A member of the Sisters of Charity of Cincinnati, Jones threw herself into her new role, helping the first generation of women assimilate — and changing the school’s traditional culture. She also handled faculty appointments, supervised affirmative-action activities, provided for the needs of students with disabilities and served as the liaison to the ROTC programs. In 1987, she presided over the planning of the inauguration ceremony marking the beginning of the presidency of Rev. Edward A. “Monk” Malloy ’63, ’67M.A., ’69M.A., and she later chaired both the sesquicentennial celebration and the standing committee on commencement exercises.
Jones left Notre Dame in 1989 to become provincial of her order’s Central Province. Ten years later, she was one of the first individuals recognized with a plaque on the University’s Wall of Honor inside the Main Building. It reads: “In 1972, the University underwent a historic change from an all-male to a coeducational institution of higher learning. Sister Jones directed that transition with an impressive blend of imagination, grace and humor.”
“Sister John Miriam was one of the pivotal figures in Notre Dame’s transition to coeducation,” Malloy said after her death. “She was full of wisdom, kindness and enthusiasm. We will miss her deeply.”
In 2007, a “Thanking Father Ted” reunion on campus began with a luncheon honoring Jones. In her tribute to Hesburgh, she wrote: “Indeed, women do belong. They have made an unequaled contribution to Notre Dame. Today the university is a truly human place largely because of its women students.”
Jones died November 3 in Cincinnati at age 95.
Michael “Mic” Detlefsen grew up in Fremont, Nebraska. His father was a meat inspector and his mother was a homemaker. He attended Wheaton College on a football scholarship — until an injury ended his athletic career. He then turned his attention to physics and later earned a doctorate from Johns Hopkins University, gaining international acclaim for his work in mathematics and philosophy.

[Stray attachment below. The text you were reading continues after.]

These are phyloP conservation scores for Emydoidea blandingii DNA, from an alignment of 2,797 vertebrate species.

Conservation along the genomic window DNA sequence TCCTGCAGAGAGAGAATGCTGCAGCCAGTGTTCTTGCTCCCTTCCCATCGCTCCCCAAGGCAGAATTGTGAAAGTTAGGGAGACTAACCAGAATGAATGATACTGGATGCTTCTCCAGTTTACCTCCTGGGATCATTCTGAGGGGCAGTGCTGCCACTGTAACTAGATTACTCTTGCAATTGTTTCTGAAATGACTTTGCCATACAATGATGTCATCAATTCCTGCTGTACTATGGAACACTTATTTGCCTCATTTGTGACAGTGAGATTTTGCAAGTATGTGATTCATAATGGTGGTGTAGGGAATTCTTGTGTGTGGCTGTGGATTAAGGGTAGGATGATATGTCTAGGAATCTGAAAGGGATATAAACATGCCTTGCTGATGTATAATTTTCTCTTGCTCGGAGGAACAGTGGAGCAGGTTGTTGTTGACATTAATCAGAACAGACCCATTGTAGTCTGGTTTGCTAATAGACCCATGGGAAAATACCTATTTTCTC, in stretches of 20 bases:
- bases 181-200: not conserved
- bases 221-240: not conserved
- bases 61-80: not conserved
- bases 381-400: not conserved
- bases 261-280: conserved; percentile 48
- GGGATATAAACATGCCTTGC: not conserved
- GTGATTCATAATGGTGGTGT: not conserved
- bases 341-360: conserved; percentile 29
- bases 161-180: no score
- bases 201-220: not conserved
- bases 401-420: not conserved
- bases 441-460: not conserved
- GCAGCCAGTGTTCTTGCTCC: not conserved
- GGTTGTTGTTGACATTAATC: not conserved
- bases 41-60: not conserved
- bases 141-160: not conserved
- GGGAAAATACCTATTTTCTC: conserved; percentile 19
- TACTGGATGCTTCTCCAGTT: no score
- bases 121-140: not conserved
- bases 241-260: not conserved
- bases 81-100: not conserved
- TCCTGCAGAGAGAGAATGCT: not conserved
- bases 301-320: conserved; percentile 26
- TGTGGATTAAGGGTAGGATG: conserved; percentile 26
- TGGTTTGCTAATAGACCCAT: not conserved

Detlefsen, who died in October at age 71, was Notre Dame’s McMahon-Hank Professor of Philosophy. He taught at the University for 35 years, was the longtime editor of the Notre Dame Journal of Formal Logic and had been a recipient of the University Research Achievement Award and the Rev. James A. Burns, CSC, Award for his contributions to graduate education.
His research focus was logic, epistemology and the confluence of math and philosophy. “Notre Dame has been one of the best places in the world to study the philosophy of mathematics for decades, and that is very largely due to Mic’s importance and influence in the field,” explained Jeff Speaks ’97, professor and chairman of philosophy. “He has been a leader in our department, and a mentor to students and faculty alike. It is difficult to imagine the place without him.”